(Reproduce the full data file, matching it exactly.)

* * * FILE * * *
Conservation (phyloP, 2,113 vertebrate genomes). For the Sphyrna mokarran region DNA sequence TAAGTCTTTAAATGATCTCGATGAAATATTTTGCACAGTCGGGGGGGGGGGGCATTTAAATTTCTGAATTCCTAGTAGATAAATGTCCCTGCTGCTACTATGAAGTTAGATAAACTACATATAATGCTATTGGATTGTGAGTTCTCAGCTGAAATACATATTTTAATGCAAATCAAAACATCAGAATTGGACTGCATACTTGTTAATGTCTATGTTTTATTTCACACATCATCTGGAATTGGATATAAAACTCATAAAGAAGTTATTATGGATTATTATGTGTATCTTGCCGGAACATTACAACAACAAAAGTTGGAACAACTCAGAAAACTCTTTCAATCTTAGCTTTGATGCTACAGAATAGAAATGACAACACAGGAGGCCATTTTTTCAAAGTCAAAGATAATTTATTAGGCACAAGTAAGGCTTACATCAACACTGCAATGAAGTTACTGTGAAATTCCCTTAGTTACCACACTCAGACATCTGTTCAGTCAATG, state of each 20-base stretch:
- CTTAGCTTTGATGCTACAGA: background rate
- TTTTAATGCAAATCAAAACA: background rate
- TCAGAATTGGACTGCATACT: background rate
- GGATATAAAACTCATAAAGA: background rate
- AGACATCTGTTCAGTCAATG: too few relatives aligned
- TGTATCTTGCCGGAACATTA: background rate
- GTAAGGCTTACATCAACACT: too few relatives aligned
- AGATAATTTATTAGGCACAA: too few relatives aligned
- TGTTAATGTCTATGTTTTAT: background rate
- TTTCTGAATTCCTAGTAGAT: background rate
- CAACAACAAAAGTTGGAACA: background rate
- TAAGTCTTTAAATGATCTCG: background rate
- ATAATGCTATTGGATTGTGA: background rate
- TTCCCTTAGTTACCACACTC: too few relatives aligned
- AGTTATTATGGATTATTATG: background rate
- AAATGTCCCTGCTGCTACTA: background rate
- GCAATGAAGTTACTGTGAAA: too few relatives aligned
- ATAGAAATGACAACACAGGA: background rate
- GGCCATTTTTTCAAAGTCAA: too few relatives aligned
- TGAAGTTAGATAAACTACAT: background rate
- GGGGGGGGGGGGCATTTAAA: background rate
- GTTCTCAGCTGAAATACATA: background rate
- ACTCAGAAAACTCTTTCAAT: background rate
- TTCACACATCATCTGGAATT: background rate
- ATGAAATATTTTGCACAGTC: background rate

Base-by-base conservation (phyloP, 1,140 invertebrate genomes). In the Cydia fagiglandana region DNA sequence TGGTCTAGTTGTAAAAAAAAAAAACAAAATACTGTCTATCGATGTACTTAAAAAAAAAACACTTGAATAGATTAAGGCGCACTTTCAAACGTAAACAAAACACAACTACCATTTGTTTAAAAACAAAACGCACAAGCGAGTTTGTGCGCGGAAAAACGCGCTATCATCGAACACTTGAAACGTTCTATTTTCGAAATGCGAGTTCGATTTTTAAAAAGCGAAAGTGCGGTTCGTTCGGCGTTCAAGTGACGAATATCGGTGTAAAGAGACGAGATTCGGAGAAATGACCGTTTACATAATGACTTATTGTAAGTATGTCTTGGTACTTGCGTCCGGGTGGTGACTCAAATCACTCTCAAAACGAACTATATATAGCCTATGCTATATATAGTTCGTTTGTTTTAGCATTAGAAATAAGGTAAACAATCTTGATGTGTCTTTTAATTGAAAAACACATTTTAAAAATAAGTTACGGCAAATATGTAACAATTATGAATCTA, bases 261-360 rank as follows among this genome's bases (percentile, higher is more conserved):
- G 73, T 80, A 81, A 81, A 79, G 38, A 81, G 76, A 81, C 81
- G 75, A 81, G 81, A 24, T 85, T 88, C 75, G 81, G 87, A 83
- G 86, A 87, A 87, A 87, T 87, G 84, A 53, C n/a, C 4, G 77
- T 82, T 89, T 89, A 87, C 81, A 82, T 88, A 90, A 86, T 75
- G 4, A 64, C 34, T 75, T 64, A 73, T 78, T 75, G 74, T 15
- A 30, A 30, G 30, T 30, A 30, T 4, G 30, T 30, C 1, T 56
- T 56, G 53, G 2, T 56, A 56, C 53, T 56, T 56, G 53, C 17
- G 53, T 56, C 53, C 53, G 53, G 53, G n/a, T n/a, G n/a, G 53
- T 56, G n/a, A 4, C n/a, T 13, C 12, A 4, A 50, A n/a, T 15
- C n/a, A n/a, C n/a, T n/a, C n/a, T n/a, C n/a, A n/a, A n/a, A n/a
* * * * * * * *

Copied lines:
Conservation (phyloP, 2,113 vertebrate genomes). For the Sphyrna mokarran region DNA sequence TAAGTCTTTAAATGATCTCGATGAAATATTTTGCACAGTCGGGGGGGGGGGGCATTTAAATTTCTGAATTCCTAGTAGATAAATGTCCCTGCTGCTACTATGAAGTTAGATAAACTACATATAATGCTATTGGATTGTGAGTTCTCAGCTGAAATACATATTTTAATGCAAATCAAAACATCAGAATTGGACTGCATACTTGTTAATGTCTATGTTTTATTTCACACATCATCTGGAATTGGATATAAAACTCATAAAGAAGTTATTATGGATTATTATGTGTATCTTGCCGGAACATTACAACAACAAAAGTTGGAACAACTCAGAAAACTCTTTCAATCTTAGCTTTGATGCTACAGAATAGAAATGACAACACAGGAGGCCATTTTTTCAAAGTCAAAGATAATTTATTAGGCACAAGTAAGGCTTACATCAACACTGCAATGAAGTTACTGTGAAATTCCCTTAGTTACCACACTCAGACATCTGTTCAGTCAATG, state of each 20-base stretch:
- CTTAGCTTTGATGCTACAGA: background rate
- TTTTAATGCAAATCAAAACA: background rate
- TCAGAATTGGACTGCATACT: background rate
- GGATATAAAACTCATAAAGA: background rate
- AGACATCTGTTCAGTCAATG: too few relatives aligned
- TGTATCTTGCCGGAACATTA: background rate
- GTAAGGCTTACATCAACACT: too few relatives aligned
- AGATAATTTATTAGGCACAA: too few relatives aligned
- TGTTAATGTCTATGTTTTAT: background rate
- TTTCTGAATTCCTAGTAGAT: background rate
- CAACAACAAAAGTTGGAACA: background rate
- TAAGTCTTTAAATGATCTCG: background rate
- ATAATGCTATTGGATTGTGA: background rate
- TTCCCTTAGTTACCACACTC: too few relatives aligned
- AGTTATTATGGATTATTATG: background rate
- AAATGTCCCTGCTGCTACTA: background rate
- GCAATGAAGTTACTGTGAAA: too few relatives aligned
- ATAGAAATGACAACACAGGA: background rate
- GGCCATTTTTTCAAAGTCAA: too few relatives aligned
- TGAAGTTAGATAAACTACAT: background rate
- GGGGGGGGGGGGCATTTAAA: background rate
- GTTCTCAGCTGAAATACATA: background rate
- ACTCAGAAAACTCTTTCAAT: background rate
- TTCACACATCATCTGGAATT: background rate
- ATGAAATATTTTGCACAGTC: background rate

Base-by-base conservation (phyloP, 1,140 invertebrate genomes). In the Cydia fagiglandana region DNA sequence TGGTCTAGTTGTAAAAAAAAAAAACAAAATACTGTCTATCGATGTACTTAAAAAAAAAACACTTGAATAGATTAAGGCGCACTTTCAAACGTAAACAAAACACAACTACCATTTGTTTAAAAACAAAACGCACAAGCGAGTTTGTGCGCGGAAAAACGCGCTATCATCGAACACTTGAAACGTTCTATTTTCGAAATGCGAGTTCGATTTTTAAAAAGCGAAAGTGCGGTTCGTTCGGCGTTCAAGTGACGAATATCGGTGTAAAGAGACGAGATTCGGAGAAATGACCGTTTACATAATGACTTATTGTAAGTATGTCTTGGTACTTGCGTCCGGGTGGTGACTCAAATCACTCTCAAAACGAACTATATATAGCCTATGCTATATATAGTTCGTTTGTTTTAGCATTAGAAATAAGGTAAACAATCTTGATGTGTCTTTTAATTGAAAAACACATTTTAAAAATAAGTTACGGCAAATATGTAACAATTATGAATCTA, bases 261-360 rank as follows among this genome's bases (percentile, higher is more conserved):
- G 73, T 80, A 81, A 81, A 79, G 38, A 81, G 76, A 81, C 81
- G 75, A 81, G 81, A 24, T 85, T 88, C 75, G 81, G 87, A 83
- G 86, A 87, A 87, A 87, T 87, G 84, A 53, C n/a, C 4, G 77
- T 82, T 89, T 89, A 87, C 81, A 82, T 88, A 90, A 86, T 75
- G 4, A 64, C 34, T 75, T 64, A 73, T 78, T 75, G 74, T 15
- A 30, A 30, G 30, T 30, A 30, T 4, G 30, T 30, C 1, T 56
- T 56, G 53, G 2, T 56, A 56, C 53, T 56, T 56, G 53, C 17
- G 53, T 56, C 53, C 53, G 53, G 53, G n/a, T n/a, G n/a, G 53
- T 56, G n/a, A 4, C n/a, T 13, C 12, A 4, A 50, A n/a, T 15
- C n/a, A n/a, C n/a, T n/a, C n/a, T n/a, C n/a, A n/a, A n/a, A n/a